Harvest Energy from RF Sources (.PDF Download)

Jan. 8, 2019
Harvest Energy from RF Sources (.PDF Download)

Electronic devices are insinuating themselves further into everyday lives, and, of course, they all require power in some form to continue working. Fortunately, energy is all around us in many forms. Power can be converted from wind, light, objects in motion, even by tapping the leftover energy from high-frequency radio transmissions. As the world becomes more electronic in nature, it makes more sense to reuse energy when available, such as in RF/microwave signals, to establish more-efficient overall energy use.

Energy harvesting is probably best known for applications that start with the sun as the source of the energy. Especially for devices that require only small amounts of power for operation, light from the sun can be converted to enough dc voltage using relatively small solar panels.

In sparsely populated areas, it’s common to see the roofs of single-residence homes covered with enough solar panels to provide a significant source of energy as a backup or replacement for a local energy utility company. Similarly, in areas where open plains provide exposure to relatively high winds, such as the Midwest United States, it’s not unusual to see wind turbines that can convert the wind into “almost free” sources of electrical energy.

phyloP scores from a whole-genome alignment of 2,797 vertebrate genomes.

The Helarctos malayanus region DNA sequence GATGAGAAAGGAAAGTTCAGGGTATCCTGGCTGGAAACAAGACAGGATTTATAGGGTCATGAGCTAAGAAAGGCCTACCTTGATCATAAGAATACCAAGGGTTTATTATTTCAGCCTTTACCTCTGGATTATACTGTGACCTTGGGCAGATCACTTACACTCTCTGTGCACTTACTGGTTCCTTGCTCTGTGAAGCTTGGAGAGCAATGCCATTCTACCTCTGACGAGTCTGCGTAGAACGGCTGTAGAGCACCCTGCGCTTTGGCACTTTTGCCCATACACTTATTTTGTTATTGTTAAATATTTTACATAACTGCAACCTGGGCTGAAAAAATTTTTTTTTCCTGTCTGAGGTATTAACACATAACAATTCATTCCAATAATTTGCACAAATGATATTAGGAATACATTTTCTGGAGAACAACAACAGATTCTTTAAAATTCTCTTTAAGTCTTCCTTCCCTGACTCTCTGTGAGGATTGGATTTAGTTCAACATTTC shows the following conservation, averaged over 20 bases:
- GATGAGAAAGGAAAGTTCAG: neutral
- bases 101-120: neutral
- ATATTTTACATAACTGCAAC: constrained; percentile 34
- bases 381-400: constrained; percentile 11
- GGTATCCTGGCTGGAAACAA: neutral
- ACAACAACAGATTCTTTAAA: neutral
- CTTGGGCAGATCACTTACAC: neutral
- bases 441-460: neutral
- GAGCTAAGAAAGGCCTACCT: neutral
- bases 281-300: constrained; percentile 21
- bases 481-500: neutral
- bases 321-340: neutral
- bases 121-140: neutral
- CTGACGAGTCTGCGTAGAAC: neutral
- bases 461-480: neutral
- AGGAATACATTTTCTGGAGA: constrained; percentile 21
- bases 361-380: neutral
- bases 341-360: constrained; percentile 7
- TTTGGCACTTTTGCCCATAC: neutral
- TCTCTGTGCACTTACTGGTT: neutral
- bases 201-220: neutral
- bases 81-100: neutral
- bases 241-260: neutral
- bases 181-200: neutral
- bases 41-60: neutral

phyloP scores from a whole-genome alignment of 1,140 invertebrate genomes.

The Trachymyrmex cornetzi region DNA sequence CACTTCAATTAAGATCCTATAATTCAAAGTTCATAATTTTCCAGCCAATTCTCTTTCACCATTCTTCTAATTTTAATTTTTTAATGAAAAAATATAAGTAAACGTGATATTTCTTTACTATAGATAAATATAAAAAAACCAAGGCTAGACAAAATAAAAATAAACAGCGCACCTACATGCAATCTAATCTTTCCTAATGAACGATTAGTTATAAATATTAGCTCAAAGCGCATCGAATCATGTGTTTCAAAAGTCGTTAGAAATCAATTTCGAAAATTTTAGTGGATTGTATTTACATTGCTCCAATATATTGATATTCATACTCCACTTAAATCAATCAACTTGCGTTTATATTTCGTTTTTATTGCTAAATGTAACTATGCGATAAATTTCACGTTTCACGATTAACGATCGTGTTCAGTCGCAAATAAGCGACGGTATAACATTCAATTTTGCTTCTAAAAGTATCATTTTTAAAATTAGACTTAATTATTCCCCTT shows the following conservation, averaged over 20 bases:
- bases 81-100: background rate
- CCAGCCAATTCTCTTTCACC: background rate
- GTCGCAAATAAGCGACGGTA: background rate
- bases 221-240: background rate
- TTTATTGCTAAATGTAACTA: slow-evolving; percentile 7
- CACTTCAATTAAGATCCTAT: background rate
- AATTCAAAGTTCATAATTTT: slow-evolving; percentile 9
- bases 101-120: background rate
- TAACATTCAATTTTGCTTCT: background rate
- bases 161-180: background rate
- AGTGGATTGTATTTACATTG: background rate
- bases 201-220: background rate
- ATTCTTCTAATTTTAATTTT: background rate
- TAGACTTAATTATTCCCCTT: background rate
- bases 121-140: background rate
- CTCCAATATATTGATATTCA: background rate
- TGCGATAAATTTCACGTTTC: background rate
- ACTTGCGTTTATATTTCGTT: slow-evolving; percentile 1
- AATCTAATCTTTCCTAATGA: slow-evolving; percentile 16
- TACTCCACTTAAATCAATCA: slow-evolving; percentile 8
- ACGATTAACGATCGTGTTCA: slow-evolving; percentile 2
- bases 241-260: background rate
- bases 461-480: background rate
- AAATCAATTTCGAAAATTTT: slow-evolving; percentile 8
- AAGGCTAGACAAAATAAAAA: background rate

Today, sunlight is probably the most popular source of power that can be converted into dc voltage, with companies such as Analog DevicesSilicon Laboratories, and Texas Instruments offering extensive lines of solar-powered wireless transceivers, oscillators, and other high-frequency components. In addition, EnOcean has developed a series of self-powered switches that draw their power from solar sources, as well as many ICs that use wireless communications at ISM frequencies to perform solar-powered electronic functions. The most recent arrival is a solar-powered occupancy sensor for Bluetooth lighting-control systems, using Bluetooth Low Energy (BLE) to simplify in-building automation.